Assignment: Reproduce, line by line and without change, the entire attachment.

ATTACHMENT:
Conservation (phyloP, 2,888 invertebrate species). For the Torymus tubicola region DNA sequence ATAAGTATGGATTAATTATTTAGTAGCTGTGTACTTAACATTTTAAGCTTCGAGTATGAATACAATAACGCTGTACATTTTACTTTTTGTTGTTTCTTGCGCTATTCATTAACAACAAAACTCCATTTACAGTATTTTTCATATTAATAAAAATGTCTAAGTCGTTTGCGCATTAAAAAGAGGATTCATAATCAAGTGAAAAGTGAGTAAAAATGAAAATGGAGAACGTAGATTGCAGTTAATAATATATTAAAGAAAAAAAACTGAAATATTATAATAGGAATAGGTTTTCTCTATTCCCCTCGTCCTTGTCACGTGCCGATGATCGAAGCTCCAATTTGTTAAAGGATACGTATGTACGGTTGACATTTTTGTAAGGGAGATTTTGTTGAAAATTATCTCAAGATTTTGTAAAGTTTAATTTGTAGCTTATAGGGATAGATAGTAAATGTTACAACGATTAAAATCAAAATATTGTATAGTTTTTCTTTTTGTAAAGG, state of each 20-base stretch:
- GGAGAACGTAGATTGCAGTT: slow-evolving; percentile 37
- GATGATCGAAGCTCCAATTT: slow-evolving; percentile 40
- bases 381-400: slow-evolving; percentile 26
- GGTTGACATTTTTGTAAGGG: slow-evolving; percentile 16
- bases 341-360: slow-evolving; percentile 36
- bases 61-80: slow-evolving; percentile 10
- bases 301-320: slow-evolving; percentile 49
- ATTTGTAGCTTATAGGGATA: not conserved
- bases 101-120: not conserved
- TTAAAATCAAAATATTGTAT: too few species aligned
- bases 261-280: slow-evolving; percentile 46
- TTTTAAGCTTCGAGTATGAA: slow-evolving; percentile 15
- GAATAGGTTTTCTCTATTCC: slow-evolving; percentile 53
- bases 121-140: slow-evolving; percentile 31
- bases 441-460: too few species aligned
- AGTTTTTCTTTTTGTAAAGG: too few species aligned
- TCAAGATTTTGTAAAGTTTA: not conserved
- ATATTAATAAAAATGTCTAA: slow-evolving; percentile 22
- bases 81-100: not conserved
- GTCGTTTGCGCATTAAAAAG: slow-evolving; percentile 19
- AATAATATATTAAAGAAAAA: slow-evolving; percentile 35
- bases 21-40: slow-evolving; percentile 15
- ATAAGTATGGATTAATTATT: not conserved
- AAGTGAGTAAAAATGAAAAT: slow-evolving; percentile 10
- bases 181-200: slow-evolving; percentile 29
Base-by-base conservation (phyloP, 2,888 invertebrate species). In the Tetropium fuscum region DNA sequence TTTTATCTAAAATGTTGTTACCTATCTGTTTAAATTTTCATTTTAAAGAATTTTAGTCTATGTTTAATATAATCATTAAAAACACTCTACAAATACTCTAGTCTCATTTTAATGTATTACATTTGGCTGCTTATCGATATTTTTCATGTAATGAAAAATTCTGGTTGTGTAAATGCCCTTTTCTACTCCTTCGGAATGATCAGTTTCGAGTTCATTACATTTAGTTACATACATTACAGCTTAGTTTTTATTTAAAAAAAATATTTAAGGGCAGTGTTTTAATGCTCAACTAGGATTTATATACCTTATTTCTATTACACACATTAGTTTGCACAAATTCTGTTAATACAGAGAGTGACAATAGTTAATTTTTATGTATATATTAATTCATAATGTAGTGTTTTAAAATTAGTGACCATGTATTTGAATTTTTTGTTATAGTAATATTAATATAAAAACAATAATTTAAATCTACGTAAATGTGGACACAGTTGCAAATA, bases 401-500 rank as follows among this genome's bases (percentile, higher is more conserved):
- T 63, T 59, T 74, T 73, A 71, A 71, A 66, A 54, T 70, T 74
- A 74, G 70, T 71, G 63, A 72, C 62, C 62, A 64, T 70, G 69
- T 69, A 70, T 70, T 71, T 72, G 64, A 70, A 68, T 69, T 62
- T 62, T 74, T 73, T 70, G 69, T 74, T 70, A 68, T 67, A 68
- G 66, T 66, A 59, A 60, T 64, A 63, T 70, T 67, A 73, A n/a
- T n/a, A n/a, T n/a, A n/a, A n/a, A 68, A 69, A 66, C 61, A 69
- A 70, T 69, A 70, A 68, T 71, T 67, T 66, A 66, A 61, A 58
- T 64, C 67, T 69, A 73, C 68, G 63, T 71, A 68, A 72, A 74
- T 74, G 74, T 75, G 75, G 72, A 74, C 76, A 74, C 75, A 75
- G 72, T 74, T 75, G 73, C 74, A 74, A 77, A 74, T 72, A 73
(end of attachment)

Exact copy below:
Conservation (phyloP, 2,888 invertebrate species). For the Torymus tubicola region DNA sequence ATAAGTATGGATTAATTATTTAGTAGCTGTGTACTTAACATTTTAAGCTTCGAGTATGAATACAATAACGCTGTACATTTTACTTTTTGTTGTTTCTTGCGCTATTCATTAACAACAAAACTCCATTTACAGTATTTTTCATATTAATAAAAATGTCTAAGTCGTTTGCGCATTAAAAAGAGGATTCATAATCAAGTGAAAAGTGAGTAAAAATGAAAATGGAGAACGTAGATTGCAGTTAATAATATATTAAAGAAAAAAAACTGAAATATTATAATAGGAATAGGTTTTCTCTATTCCCCTCGTCCTTGTCACGTGCCGATGATCGAAGCTCCAATTTGTTAAAGGATACGTATGTACGGTTGACATTTTTGTAAGGGAGATTTTGTTGAAAATTATCTCAAGATTTTGTAAAGTTTAATTTGTAGCTTATAGGGATAGATAGTAAATGTTACAACGATTAAAATCAAAATATTGTATAGTTTTTCTTTTTGTAAAGG, state of each 20-base stretch:
- GGAGAACGTAGATTGCAGTT: slow-evolving; percentile 37
- GATGATCGAAGCTCCAATTT: slow-evolving; percentile 40
- bases 381-400: slow-evolving; percentile 26
- GGTTGACATTTTTGTAAGGG: slow-evolving; percentile 16
- bases 341-360: slow-evolving; percentile 36
- bases 61-80: slow-evolving; percentile 10
- bases 301-320: slow-evolving; percentile 49
- ATTTGTAGCTTATAGGGATA: not conserved
- bases 101-120: not conserved
- TTAAAATCAAAATATTGTAT: too few species aligned
- bases 261-280: slow-evolving; percentile 46
- TTTTAAGCTTCGAGTATGAA: slow-evolving; percentile 15
- GAATAGGTTTTCTCTATTCC: slow-evolving; percentile 53
- bases 121-140: slow-evolving; percentile 31
- bases 441-460: too few species aligned
- AGTTTTTCTTTTTGTAAAGG: too few species aligned
- TCAAGATTTTGTAAAGTTTA: not conserved
- ATATTAATAAAAATGTCTAA: slow-evolving; percentile 22
- bases 81-100: not conserved
- GTCGTTTGCGCATTAAAAAG: slow-evolving; percentile 19
- AATAATATATTAAAGAAAAA: slow-evolving; percentile 35
- bases 21-40: slow-evolving; percentile 15
- ATAAGTATGGATTAATTATT: not conserved
- AAGTGAGTAAAAATGAAAAT: slow-evolving; percentile 10
- bases 181-200: slow-evolving; percentile 29
Base-by-base conservation (phyloP, 2,888 invertebrate species). In the Tetropium fuscum region DNA sequence TTTTATCTAAAATGTTGTTACCTATCTGTTTAAATTTTCATTTTAAAGAATTTTAGTCTATGTTTAATATAATCATTAAAAACACTCTACAAATACTCTAGTCTCATTTTAATGTATTACATTTGGCTGCTTATCGATATTTTTCATGTAATGAAAAATTCTGGTTGTGTAAATGCCCTTTTCTACTCCTTCGGAATGATCAGTTTCGAGTTCATTACATTTAGTTACATACATTACAGCTTAGTTTTTATTTAAAAAAAATATTTAAGGGCAGTGTTTTAATGCTCAACTAGGATTTATATACCTTATTTCTATTACACACATTAGTTTGCACAAATTCTGTTAATACAGAGAGTGACAATAGTTAATTTTTATGTATATATTAATTCATAATGTAGTGTTTTAAAATTAGTGACCATGTATTTGAATTTTTTGTTATAGTAATATTAATATAAAAACAATAATTTAAATCTACGTAAATGTGGACACAGTTGCAAATA, bases 401-500 rank as follows among this genome's bases (percentile, higher is more conserved):
- T 63, T 59, T 74, T 73, A 71, A 71, A 66, A 54, T 70, T 74
- A 74, G 70, T 71, G 63, A 72, C 62, C 62, A 64, T 70, G 69
- T 69, A 70, T 70, T 71, T 72, G 64, A 70, A 68, T 69, T 62
- T 62, T 74, T 73, T 70, G 69, T 74, T 70, A 68, T 67, A 68
- G 66, T 66, A 59, A 60, T 64, A 63, T 70, T 67, A 73, A n/a
- T n/a, A n/a, T n/a, A n/a, A n/a, A 68, A 69, A 66, C 61, A 69
- A 70, T 69, A 70, A 68, T 71, T 67, T 66, A 66, A 61, A 58
- T 64, C 67, T 69, A 73, C 68, G 63, T 71, A 68, A 72, A 74
- T 74, G 74, T 75, G 75, G 72, A 74, C 76, A 74, C 75, A 75
- G 72, T 74, T 75, G 73, C 74, A 74, A 77, A 74, T 72, A 73